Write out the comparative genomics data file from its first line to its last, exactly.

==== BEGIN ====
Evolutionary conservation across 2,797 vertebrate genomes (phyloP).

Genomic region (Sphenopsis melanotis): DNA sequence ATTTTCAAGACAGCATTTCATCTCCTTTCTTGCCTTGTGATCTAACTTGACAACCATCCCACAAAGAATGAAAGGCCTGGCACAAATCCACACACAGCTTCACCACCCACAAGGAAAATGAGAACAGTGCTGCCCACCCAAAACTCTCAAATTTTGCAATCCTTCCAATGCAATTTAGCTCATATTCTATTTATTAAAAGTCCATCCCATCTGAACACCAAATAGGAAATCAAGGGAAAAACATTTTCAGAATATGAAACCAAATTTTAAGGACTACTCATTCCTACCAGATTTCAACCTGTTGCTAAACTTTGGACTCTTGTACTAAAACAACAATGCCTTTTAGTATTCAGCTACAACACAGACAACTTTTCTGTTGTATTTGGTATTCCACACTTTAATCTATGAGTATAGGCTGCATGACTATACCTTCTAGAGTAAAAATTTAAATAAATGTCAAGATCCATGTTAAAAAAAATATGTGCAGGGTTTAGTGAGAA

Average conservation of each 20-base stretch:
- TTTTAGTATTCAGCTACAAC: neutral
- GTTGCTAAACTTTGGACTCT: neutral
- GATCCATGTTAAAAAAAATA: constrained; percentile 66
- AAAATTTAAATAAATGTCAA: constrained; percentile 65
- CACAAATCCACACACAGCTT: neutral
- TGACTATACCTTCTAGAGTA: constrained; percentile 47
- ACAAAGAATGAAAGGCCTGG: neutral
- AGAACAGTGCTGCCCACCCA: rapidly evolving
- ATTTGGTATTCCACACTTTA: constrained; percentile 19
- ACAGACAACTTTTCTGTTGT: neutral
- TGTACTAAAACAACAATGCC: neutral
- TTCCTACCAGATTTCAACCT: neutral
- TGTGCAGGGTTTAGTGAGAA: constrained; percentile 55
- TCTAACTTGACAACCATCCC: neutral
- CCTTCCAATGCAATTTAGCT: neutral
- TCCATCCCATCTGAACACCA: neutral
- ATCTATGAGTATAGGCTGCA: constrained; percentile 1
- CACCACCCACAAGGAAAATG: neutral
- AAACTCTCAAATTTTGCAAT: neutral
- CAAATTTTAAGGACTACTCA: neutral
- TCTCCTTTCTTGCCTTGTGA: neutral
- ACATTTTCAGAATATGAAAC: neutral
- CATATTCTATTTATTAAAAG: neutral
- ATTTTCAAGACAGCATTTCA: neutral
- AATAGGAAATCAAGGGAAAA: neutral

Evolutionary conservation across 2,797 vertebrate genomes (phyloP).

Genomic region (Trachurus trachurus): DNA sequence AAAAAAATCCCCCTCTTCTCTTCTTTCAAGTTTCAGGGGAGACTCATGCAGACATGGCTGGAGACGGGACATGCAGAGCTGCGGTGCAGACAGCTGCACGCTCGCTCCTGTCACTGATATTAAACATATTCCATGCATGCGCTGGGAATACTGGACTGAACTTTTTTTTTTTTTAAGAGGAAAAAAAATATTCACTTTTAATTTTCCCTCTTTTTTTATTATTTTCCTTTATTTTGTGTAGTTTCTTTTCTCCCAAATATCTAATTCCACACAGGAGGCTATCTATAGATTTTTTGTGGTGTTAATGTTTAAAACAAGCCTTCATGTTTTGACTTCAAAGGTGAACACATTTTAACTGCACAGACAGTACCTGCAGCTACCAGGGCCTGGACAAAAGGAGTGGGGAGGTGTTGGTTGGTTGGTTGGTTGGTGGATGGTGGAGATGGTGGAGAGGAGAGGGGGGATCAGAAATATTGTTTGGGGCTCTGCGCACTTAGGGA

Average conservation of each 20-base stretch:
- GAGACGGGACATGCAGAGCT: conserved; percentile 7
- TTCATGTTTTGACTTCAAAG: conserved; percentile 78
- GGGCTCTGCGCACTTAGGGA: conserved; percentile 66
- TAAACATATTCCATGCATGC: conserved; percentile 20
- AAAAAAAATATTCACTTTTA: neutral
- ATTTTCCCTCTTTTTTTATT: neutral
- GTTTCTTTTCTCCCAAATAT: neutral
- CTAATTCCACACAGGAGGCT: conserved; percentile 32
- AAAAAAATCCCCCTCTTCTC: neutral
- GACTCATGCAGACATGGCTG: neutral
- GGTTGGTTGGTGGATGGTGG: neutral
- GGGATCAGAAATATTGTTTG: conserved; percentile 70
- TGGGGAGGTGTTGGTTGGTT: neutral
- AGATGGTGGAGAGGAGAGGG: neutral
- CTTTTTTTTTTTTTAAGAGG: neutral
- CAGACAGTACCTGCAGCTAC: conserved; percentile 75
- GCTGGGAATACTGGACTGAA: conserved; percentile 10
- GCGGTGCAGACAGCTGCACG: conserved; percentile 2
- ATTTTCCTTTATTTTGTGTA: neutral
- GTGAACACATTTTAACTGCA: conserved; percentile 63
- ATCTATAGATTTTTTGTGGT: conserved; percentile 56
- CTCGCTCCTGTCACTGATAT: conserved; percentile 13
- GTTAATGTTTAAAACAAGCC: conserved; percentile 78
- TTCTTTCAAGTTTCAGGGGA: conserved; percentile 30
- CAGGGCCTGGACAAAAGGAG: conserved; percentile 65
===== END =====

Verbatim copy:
Evolutionary conservation across 2,797 vertebrate genomes (phyloP).

Genomic region (Sphenopsis melanotis): DNA sequence ATTTTCAAGACAGCATTTCATCTCCTTTCTTGCCTTGTGATCTAACTTGACAACCATCCCACAAAGAATGAAAGGCCTGGCACAAATCCACACACAGCTTCACCACCCACAAGGAAAATGAGAACAGTGCTGCCCACCCAAAACTCTCAAATTTTGCAATCCTTCCAATGCAATTTAGCTCATATTCTATTTATTAAAAGTCCATCCCATCTGAACACCAAATAGGAAATCAAGGGAAAAACATTTTCAGAATATGAAACCAAATTTTAAGGACTACTCATTCCTACCAGATTTCAACCTGTTGCTAAACTTTGGACTCTTGTACTAAAACAACAATGCCTTTTAGTATTCAGCTACAACACAGACAACTTTTCTGTTGTATTTGGTATTCCACACTTTAATCTATGAGTATAGGCTGCATGACTATACCTTCTAGAGTAAAAATTTAAATAAATGTCAAGATCCATGTTAAAAAAAATATGTGCAGGGTTTAGTGAGAA

Average conservation of each 20-base stretch:
- TTTTAGTATTCAGCTACAAC: neutral
- GTTGCTAAACTTTGGACTCT: neutral
- GATCCATGTTAAAAAAAATA: constrained; percentile 66
- AAAATTTAAATAAATGTCAA: constrained; percentile 65
- CACAAATCCACACACAGCTT: neutral
- TGACTATACCTTCTAGAGTA: constrained; percentile 47
- ACAAAGAATGAAAGGCCTGG: neutral
- AGAACAGTGCTGCCCACCCA: rapidly evolving
- ATTTGGTATTCCACACTTTA: constrained; percentile 19
- ACAGACAACTTTTCTGTTGT: neutral
- TGTACTAAAACAACAATGCC: neutral
- TTCCTACCAGATTTCAACCT: neutral
- TGTGCAGGGTTTAGTGAGAA: constrained; percentile 55
- TCTAACTTGACAACCATCCC: neutral
- CCTTCCAATGCAATTTAGCT: neutral
- TCCATCCCATCTGAACACCA: neutral
- ATCTATGAGTATAGGCTGCA: constrained; percentile 1
- CACCACCCACAAGGAAAATG: neutral
- AAACTCTCAAATTTTGCAAT: neutral
- CAAATTTTAAGGACTACTCA: neutral
- TCTCCTTTCTTGCCTTGTGA: neutral
- ACATTTTCAGAATATGAAAC: neutral
- CATATTCTATTTATTAAAAG: neutral
- ATTTTCAAGACAGCATTTCA: neutral
- AATAGGAAATCAAGGGAAAA: neutral

Evolutionary conservation across 2,797 vertebrate genomes (phyloP).

Genomic region (Trachurus trachurus): DNA sequence AAAAAAATCCCCCTCTTCTCTTCTTTCAAGTTTCAGGGGAGACTCATGCAGACATGGCTGGAGACGGGACATGCAGAGCTGCGGTGCAGACAGCTGCACGCTCGCTCCTGTCACTGATATTAAACATATTCCATGCATGCGCTGGGAATACTGGACTGAACTTTTTTTTTTTTTAAGAGGAAAAAAAATATTCACTTTTAATTTTCCCTCTTTTTTTATTATTTTCCTTTATTTTGTGTAGTTTCTTTTCTCCCAAATATCTAATTCCACACAGGAGGCTATCTATAGATTTTTTGTGGTGTTAATGTTTAAAACAAGCCTTCATGTTTTGACTTCAAAGGTGAACACATTTTAACTGCACAGACAGTACCTGCAGCTACCAGGGCCTGGACAAAAGGAGTGGGGAGGTGTTGGTTGGTTGGTTGGTTGGTGGATGGTGGAGATGGTGGAGAGGAGAGGGGGGATCAGAAATATTGTTTGGGGCTCTGCGCACTTAGGGA

Average conservation of each 20-base stretch:
- GAGACGGGACATGCAGAGCT: conserved; percentile 7
- TTCATGTTTTGACTTCAAAG: conserved; percentile 78
- GGGCTCTGCGCACTTAGGGA: conserved; percentile 66
- TAAACATATTCCATGCATGC: conserved; percentile 20
- AAAAAAAATATTCACTTTTA: neutral
- ATTTTCCCTCTTTTTTTATT: neutral
- GTTTCTTTTCTCCCAAATAT: neutral
- CTAATTCCACACAGGAGGCT: conserved; percentile 32
- AAAAAAATCCCCCTCTTCTC: neutral
- GACTCATGCAGACATGGCTG: neutral
- GGTTGGTTGGTGGATGGTGG: neutral
- GGGATCAGAAATATTGTTTG: conserved; percentile 70
- TGGGGAGGTGTTGGTTGGTT: neutral
- AGATGGTGGAGAGGAGAGGG: neutral
- CTTTTTTTTTTTTTAAGAGG: neutral
- CAGACAGTACCTGCAGCTAC: conserved; percentile 75
- GCTGGGAATACTGGACTGAA: conserved; percentile 10
- GCGGTGCAGACAGCTGCACG: conserved; percentile 2
- ATTTTCCTTTATTTTGTGTA: neutral
- GTGAACACATTTTAACTGCA: conserved; percentile 63
- ATCTATAGATTTTTTGTGGT: conserved; percentile 56
- CTCGCTCCTGTCACTGATAT: conserved; percentile 13
- GTTAATGTTTAAAACAAGCC: conserved; percentile 78
- TTCTTTCAAGTTTCAGGGGA: conserved; percentile 30
- CAGGGCCTGGACAAAAGGAG: conserved; percentile 65